Self-proclaimed renovation queen Karen Richardson refused to get out of the car when her husband first took her to see her future home at 3584 Woodhaven Road in 2003. “It was slated for demolition,” she recalls. “It was so unbelievably ugly, I wanted to let them tear it down.”
Built in 1954, the house was first renovated in the 1980s by a family with a predilection for Gothic castle-style décor. Karen recalls five-foot gargoyles surrounding the stone fireplace, griffins guarding the porch, a medieval-inspired stained glass door, and two-story Doric columns covered in purple wallpaper. The then-hard-coat stucco façade was topped by a mildewed, wood shake roof.
Despite the house’s obvious shortcomings, Karen’s late husband, Joe, saw potential. Together, the couple spent nearly three years transforming the Tuxedo Park abode into a grand example of federal architecture with the help of Greg Palmer of Harrison Design. They tore it down to the studs (even moving some of those), bricked the outside, significantly altered the roofline, and opened the layout.
Thanks to undergraduate studies in art history and 12 previous renovations with her husband, Karen had very specific plans for the design. She and Joe pored over architecture books, drawing inspiration from the Gardner-Pingree House in Salem, Massachusetts, and the John Brown House of Providence, Rhode Island—both iconic examples of federal architecture from the turn of the 19th century.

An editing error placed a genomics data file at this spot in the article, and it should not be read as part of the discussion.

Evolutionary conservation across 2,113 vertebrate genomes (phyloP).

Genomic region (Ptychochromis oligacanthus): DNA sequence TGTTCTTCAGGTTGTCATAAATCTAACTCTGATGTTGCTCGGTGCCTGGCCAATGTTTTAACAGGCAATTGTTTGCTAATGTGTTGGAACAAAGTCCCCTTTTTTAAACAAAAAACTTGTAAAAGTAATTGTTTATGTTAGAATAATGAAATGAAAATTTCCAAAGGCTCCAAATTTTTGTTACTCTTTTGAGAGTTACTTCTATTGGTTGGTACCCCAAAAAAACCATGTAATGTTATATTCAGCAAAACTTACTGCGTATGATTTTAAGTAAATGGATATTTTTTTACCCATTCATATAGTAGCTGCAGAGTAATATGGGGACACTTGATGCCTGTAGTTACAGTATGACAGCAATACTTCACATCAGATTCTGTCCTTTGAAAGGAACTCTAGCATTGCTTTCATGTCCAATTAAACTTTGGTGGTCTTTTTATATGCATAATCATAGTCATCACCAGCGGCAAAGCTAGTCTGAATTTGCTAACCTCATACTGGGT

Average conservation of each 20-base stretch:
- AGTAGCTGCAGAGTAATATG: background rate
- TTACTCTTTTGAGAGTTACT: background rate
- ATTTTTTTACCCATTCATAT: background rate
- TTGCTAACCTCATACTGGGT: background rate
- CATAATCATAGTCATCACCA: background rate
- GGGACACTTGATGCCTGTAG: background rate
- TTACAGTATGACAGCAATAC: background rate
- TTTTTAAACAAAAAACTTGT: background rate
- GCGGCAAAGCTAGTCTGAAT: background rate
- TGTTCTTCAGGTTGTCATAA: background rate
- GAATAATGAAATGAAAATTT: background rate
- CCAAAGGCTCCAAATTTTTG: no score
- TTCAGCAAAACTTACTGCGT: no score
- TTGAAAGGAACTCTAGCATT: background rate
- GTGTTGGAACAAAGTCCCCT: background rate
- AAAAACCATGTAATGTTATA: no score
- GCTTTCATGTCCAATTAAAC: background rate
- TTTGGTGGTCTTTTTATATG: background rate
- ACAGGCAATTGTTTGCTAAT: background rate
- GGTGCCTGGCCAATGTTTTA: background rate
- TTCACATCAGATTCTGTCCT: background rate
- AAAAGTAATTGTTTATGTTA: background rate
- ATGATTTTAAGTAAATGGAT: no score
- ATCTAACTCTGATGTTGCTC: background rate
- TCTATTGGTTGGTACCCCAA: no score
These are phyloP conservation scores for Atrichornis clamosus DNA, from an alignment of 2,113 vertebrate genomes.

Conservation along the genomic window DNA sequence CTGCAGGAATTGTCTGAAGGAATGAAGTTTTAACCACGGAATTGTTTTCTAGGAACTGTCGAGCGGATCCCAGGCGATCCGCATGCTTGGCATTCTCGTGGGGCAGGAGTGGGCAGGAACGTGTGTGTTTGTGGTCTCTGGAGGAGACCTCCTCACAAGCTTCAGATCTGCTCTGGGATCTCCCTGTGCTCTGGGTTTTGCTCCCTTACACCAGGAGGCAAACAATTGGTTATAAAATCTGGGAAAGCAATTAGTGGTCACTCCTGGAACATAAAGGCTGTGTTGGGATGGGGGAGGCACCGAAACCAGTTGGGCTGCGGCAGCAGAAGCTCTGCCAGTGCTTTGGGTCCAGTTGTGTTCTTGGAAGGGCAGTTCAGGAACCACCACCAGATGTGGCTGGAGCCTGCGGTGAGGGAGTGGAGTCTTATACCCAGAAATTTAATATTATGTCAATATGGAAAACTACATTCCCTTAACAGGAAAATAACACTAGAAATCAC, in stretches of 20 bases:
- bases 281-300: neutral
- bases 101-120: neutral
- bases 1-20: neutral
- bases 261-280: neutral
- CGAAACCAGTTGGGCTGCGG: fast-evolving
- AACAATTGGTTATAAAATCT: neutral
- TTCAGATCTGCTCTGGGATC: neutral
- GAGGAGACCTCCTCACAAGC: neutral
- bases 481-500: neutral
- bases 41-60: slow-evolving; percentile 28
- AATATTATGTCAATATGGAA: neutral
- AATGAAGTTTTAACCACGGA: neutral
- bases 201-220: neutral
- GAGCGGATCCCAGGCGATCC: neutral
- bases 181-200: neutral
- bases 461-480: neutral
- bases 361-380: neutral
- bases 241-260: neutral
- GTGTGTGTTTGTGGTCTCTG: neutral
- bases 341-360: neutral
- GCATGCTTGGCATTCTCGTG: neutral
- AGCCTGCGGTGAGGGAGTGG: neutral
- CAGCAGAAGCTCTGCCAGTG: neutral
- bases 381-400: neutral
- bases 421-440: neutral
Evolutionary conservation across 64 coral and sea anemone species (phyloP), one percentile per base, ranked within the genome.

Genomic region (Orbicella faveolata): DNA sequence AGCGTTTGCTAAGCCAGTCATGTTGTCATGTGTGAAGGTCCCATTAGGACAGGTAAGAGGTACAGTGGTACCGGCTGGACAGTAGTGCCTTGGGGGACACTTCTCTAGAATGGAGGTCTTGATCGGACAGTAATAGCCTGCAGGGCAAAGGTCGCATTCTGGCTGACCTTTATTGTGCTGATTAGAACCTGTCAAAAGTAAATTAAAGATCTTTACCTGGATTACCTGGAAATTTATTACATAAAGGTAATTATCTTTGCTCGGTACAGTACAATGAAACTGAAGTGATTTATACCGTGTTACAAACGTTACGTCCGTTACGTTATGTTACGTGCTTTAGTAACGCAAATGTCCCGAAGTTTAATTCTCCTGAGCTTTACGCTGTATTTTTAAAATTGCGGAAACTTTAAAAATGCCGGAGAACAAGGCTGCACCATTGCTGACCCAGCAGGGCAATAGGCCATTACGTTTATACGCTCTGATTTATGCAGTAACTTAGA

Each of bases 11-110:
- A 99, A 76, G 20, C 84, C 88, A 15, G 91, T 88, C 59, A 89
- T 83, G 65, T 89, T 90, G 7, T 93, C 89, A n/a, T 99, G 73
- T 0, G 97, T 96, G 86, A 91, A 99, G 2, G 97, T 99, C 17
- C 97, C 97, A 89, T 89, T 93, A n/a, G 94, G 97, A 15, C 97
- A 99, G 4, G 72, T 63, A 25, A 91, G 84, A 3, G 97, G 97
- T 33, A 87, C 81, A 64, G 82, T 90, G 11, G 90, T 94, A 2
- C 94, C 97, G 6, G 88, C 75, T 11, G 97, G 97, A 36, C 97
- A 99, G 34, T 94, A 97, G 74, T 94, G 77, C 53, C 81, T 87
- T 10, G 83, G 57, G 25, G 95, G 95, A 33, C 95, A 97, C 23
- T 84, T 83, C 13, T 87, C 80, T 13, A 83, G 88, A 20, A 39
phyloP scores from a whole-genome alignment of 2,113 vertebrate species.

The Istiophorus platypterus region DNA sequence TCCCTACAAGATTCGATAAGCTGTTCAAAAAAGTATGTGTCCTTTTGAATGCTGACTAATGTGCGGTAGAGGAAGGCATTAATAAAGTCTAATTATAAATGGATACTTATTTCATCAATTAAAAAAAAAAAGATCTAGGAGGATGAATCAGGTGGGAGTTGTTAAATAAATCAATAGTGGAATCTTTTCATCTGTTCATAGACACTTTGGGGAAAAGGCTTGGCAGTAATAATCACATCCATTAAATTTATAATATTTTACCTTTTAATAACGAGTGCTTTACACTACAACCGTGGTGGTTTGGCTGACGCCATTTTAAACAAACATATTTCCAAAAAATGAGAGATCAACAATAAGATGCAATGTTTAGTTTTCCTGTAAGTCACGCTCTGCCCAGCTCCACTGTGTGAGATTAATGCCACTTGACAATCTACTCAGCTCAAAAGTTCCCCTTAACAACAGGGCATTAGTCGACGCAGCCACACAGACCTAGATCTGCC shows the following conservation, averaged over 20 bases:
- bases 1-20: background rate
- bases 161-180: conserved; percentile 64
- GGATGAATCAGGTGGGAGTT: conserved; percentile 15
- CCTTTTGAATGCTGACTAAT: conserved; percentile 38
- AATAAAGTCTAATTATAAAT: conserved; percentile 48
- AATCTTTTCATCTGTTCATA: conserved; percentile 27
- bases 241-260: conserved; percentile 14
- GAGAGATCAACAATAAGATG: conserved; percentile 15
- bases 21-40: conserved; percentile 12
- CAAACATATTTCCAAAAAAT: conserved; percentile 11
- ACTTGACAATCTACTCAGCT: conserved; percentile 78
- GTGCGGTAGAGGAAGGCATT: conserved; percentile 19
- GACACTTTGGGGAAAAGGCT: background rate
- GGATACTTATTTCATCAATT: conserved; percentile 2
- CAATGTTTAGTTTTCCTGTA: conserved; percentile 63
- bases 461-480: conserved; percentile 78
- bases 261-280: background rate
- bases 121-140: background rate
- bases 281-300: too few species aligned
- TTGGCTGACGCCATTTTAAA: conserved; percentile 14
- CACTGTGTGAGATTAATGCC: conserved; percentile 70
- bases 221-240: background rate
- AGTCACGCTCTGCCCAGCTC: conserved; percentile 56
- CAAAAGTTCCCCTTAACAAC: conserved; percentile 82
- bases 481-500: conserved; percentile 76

“I gave Greg [Palmer] photos of everything I wanted: the arches, the front door, the frieze boards over the porch. I even gave him two addresses of homes in Atlanta where the keystones were the correct size; so many people get that wrong. Greg is wonderful. How many architects would put up with a client like me?” Karen laughs.
That attention to detail is evident in the final product, a 8,890-square-foot home that feels simultaneously luxurious and welcoming. “My design mantra is ‘Please, come in and sit down.’ I wanted everything not to be too fussy or too formal,” says Karen. Her Florida roots and love of sunshine also led her to add as many French doors and windows as possible to bring in natural light from the large, wooded backyard.
Plaster details, crown molding, and raised-panel wooden walls, along with an authentic reproduction front porch, Palladian window, and brick quoins give the house a truly classic appearance that disguises its comparatively young age. It features a gym, pool, grand foyer, and children’s wing with three bedrooms and a spacious playroom. The upstairs master bedroom has separate his and hers master baths.
Sitting on 1.88 acres near the corner of Tuxedo Road, the house is currently on the market with an asking price of $4,395,000. For more information, contact Burma Weller (Burma@atlatnafinehomes.com, 404-735-6666) or Cheri Riley (Cheririley@atlantafinehomes.com, 404-944-9992) of Atlanta Fine Homes Sotheby’s International Realty.